On Thursday 23 June 2016, year 8 met up on a beautiful sunny morning (quite a rarity in June) at Studland Bay ready for the coastal adventures that lay ahead. The day began with a look at the process of longshore drift.
Longshore drift is the transport of sediment along the coastline caused by the waves approaching the beach at an angle.
After the students and staff demonstrated the process of longshore drift (LSD) along the beach, we then carried out an experiment to find out the direction of LSD. Then we went on to learn about sand dune succession, management of the dunes and the negative impacts that visitors can have on this fragile ecosystem.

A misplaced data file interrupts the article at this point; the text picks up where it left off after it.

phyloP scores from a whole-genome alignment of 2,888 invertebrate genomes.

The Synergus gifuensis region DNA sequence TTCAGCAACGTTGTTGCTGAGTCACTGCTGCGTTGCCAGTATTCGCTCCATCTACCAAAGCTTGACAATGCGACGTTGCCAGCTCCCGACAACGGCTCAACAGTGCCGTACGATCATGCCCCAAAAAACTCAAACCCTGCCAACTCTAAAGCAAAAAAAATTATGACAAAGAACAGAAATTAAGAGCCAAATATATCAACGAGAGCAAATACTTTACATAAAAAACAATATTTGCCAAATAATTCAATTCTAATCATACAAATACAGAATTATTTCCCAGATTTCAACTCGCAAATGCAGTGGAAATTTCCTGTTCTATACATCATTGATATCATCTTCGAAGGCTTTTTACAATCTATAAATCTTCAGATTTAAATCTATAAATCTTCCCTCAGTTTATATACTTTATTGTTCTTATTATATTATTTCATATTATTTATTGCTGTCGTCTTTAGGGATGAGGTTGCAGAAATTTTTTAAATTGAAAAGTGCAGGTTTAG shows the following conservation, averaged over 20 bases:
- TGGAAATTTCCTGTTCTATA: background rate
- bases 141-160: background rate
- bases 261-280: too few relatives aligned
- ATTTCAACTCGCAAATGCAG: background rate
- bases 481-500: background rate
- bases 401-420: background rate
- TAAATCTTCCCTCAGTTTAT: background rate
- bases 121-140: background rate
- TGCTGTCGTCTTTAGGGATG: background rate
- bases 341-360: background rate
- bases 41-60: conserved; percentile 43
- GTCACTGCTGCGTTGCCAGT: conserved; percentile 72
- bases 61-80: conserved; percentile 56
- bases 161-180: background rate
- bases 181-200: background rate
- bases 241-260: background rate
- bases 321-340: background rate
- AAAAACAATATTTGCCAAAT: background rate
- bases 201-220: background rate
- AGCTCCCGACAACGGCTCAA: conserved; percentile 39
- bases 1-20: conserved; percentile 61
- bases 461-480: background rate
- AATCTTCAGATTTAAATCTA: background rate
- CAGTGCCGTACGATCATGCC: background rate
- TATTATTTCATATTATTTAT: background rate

Before leaving Studland Bay, we made a model of Old Harry Rocks on the beach so that we could understand how the headland had been eroded over hundreds of years to create a cave, then an arch, followed by a stack (Old Harry) and a stump (Old Harry’s wife). Next it was clearly time for an ice-cream to build up our energy for the walk to Old Harry Rocks.
Small groups were able to go up to a spectacular viewpoint and make field sketches of Old Harry Rocks.
After a well-earned lunch, we carried on our walk until we arrived at Swanage Bay. There we were able to see the coastal management strategies that have been put in place to try and prevent the beach being washed away due to longshore drift and to protect the cliff to ensure it is not eroded away along with the houses and hotel nearby.
All in all, we had a lovely day and it was a great introduction to the coasts for the Year 8 students.